One of the toughest parts of September’s Fashion Week, for us, is balancing our love for the killer Fall collections that are just hitting our racks with our obsession for the fresh-off-the-runway Spring collections. Tough for you, too? Today, we’re giving you a little bit of both, courtesy of the remarkably talented Greg Lauren.
First up: a teaser for the Fall 2012 short film directed by the designer that translates his signature aesthetic to the screen. “I really wanted to capture the film in a way that it felt like a series of paintings,” Lauren said. “My goal was to be conscious of expressing the emotions that are consisted in my work to the viewer, then to associate those feeling with my clothing, my art.”
After you’ve taken in Lauren’s Fall creation, feast your eyes on his brand-new Spring 2013 offerings. Our own Tomoko Ogura went straight to the source, asking Lauren about his inspiration, his innovative use of textiles, and even his off time.
(See the full 9-minute film at W Magazine)
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TO: Is there a particular mood or inspiration to your collection this season?
GL: I call this collection “The Elegant Nomad.” Fall ’12 was about repurposing fabrics and image, redefining luxury in terms of the silhouette and craftsmanship, and the artistry, rather than fabric—[for example] a destroyed blanket becoming an elegant coat. Ultimately, it was about “the pain beneath the beauty,” as explored in the short I directed, FALL.
For Spring ’13, that continued, but the idea is more about taking the elegant, tailored (but unconstructed) pieces and using new fabrics which are not normally used for elegant clothes, especially the washed burlap linen. The pieces are made out of washed, destroyed and dyed linens in different weights, taking basic, organic fabrics and textures, and giving the normally shapeless a shape. I envisioned a ghost of a young, elegant woman, emerging from the sea. I wanted the fabrics to feel like they washed ashore, only after being dunked in buckets of ink and watercolor. As always, there is some element of life in the art studio: the colors are very much what I love about ink drawings and watercolors.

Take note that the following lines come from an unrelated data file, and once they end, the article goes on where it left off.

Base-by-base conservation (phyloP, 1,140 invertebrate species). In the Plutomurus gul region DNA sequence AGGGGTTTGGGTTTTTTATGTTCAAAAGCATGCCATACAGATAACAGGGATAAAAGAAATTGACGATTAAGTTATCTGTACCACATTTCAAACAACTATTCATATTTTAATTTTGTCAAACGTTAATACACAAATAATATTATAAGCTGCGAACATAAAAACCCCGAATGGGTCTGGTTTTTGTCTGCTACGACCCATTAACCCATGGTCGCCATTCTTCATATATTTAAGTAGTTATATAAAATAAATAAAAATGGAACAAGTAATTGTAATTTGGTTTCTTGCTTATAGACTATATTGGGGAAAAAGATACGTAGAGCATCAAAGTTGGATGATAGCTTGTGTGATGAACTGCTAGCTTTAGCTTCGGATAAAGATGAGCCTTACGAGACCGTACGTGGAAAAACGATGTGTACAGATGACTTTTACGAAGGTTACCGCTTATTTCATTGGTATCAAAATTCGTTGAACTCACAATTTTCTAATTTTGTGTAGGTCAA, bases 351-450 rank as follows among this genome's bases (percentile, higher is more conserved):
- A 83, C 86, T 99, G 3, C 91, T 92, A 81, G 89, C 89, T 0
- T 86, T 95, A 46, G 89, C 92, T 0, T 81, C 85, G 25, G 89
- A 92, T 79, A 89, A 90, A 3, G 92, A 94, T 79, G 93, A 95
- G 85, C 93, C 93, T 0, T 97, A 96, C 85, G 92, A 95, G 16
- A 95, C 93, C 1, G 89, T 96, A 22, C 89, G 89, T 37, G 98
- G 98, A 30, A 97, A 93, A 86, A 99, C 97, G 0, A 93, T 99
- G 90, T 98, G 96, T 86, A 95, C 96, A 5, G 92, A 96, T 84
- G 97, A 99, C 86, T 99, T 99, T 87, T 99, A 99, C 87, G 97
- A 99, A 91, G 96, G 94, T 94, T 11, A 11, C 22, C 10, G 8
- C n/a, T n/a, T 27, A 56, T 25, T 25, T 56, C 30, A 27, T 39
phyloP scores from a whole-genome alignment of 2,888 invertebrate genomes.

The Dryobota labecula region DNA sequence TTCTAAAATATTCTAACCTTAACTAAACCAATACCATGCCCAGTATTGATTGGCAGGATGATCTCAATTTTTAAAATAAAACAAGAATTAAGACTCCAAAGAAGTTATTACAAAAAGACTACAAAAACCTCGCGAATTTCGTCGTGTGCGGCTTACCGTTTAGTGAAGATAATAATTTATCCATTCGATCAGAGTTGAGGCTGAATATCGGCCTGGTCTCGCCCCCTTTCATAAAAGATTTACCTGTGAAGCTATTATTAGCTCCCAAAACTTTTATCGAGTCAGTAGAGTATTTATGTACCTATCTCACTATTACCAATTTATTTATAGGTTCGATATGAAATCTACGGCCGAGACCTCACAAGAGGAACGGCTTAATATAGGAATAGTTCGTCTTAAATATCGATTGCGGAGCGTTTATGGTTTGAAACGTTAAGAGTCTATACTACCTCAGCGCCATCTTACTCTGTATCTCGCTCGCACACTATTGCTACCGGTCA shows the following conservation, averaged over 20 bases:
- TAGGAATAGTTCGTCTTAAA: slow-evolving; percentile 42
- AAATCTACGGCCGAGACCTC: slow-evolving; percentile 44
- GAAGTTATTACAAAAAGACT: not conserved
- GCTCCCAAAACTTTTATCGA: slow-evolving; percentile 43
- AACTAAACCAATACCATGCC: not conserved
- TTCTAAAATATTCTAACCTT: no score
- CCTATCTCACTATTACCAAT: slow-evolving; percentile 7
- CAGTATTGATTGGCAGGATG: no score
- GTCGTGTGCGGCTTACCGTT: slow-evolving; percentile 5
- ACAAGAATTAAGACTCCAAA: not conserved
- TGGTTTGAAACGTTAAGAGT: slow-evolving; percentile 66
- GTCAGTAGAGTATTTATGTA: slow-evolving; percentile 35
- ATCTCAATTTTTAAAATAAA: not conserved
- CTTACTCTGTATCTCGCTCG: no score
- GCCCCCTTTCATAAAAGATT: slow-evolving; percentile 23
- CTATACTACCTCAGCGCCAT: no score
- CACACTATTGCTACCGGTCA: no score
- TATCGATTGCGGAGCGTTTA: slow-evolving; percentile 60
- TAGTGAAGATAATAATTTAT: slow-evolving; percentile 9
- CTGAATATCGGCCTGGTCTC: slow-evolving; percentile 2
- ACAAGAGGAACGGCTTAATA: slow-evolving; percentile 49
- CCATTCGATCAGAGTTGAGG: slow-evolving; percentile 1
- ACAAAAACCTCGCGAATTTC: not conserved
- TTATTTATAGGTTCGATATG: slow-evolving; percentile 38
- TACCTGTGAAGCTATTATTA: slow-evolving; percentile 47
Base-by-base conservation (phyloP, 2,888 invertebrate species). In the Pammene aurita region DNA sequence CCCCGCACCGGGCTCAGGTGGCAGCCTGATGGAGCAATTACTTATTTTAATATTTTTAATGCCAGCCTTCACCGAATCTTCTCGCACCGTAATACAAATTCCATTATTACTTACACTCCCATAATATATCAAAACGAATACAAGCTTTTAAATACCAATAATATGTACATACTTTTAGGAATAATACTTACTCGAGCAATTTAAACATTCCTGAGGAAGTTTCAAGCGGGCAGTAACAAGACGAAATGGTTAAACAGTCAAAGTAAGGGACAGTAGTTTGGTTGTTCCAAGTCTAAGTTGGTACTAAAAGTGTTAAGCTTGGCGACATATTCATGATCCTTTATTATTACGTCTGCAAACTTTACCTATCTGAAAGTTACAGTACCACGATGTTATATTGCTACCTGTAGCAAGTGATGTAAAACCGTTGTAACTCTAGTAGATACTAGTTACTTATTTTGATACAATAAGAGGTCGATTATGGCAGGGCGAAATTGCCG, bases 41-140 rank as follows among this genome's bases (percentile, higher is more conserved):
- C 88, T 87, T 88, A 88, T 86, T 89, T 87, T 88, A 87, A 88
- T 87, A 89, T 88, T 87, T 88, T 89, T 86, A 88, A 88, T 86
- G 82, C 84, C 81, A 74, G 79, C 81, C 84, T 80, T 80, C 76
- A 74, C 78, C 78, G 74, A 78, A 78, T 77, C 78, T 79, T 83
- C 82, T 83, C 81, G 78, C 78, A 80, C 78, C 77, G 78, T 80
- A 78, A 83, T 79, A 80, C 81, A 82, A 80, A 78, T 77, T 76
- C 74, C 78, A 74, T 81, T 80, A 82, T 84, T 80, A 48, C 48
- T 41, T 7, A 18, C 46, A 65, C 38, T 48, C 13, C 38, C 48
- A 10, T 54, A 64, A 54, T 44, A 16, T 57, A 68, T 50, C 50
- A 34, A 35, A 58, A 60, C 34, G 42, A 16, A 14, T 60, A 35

The contradiction of the silhouettes—some with a romantic shape, some with a nod the military details—with the fabric creates an oddness which is beautiful to me. Combining that with mismatched vintage buttons, to me, gave it a wonderfully perfect imperfection.
TO: The new washed linen fabric is fantastic. Is this repurposed? What made you select this fabric?
GL: In every collection so far, I love repurposing fabrics, whether literally using vintage fabrics or materials in an unexpected or ironic way, or destroying new fabrics, or altering them so that they don’t appear the way we normally expect to see. Often, the result is a repurposing of image or style. In this collection, I explore two universally loved styles: military and western, packaged in a tailored fitted silhouette, [I call] “the Dickens Mozart.”
TO: The vintage Levi’s 501 pieces are great. How do you envision these styles being worn?
GL: I really felt that if I was going to add anything to the world of denim, it would be in this way. I grew up wanting 501s, and I thought taking the most iconic jean, from the era when I loved them, and turning them into the romantic silhouettes you see throughout the collection, would be interesting.
Honestly, they are so full of character, soul, and personality, I don’t think they need much. Because of the shapes, they can be dressed up or down, keeping it the simpler the better, with the white linen studio shirt, or a tank top, or of course, a simple white tee.
TO: Are you able to enjoy your time in New York while showing the collection?
GL: It’s hard to actually do much, but just being in New York feels great. There is nothing better than an early morning walk for my first cup of coffee.